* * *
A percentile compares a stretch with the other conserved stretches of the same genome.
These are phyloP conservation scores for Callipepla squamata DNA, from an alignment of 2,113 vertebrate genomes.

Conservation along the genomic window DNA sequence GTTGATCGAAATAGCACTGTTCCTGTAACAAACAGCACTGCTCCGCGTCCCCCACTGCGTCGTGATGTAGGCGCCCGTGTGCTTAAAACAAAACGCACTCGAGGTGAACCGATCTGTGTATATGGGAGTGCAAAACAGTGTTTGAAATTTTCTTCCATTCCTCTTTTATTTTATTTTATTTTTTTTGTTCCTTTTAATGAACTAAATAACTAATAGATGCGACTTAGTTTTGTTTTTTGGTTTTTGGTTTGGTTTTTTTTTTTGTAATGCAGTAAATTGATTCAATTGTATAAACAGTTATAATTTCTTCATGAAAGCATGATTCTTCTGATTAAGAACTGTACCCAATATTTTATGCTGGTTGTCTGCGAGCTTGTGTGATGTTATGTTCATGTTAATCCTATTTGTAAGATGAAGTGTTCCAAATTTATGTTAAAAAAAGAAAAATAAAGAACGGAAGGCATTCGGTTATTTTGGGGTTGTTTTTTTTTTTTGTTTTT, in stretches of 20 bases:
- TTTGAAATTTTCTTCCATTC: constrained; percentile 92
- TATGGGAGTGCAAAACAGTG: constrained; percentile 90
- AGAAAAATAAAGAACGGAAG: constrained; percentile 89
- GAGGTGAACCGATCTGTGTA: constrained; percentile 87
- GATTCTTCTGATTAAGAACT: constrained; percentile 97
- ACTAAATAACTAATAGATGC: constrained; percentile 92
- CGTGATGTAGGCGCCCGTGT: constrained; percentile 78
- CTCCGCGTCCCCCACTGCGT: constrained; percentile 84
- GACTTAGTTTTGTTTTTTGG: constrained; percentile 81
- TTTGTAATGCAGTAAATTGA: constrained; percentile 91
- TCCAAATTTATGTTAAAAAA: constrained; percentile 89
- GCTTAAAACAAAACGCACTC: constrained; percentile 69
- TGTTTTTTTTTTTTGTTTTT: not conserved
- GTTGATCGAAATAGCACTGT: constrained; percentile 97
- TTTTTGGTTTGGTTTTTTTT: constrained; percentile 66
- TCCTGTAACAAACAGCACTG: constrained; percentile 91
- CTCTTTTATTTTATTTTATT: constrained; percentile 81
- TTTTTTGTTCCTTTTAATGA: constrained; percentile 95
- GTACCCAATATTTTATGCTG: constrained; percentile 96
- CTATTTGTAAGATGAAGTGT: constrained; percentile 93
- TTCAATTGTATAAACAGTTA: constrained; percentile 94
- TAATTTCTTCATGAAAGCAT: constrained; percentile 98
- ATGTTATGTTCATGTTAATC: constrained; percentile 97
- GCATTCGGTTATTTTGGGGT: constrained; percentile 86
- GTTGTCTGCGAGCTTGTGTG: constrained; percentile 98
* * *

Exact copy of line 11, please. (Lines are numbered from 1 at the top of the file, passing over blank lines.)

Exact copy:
- CTCCGCGTCCCCCACTGCGT: constrained; percentile 84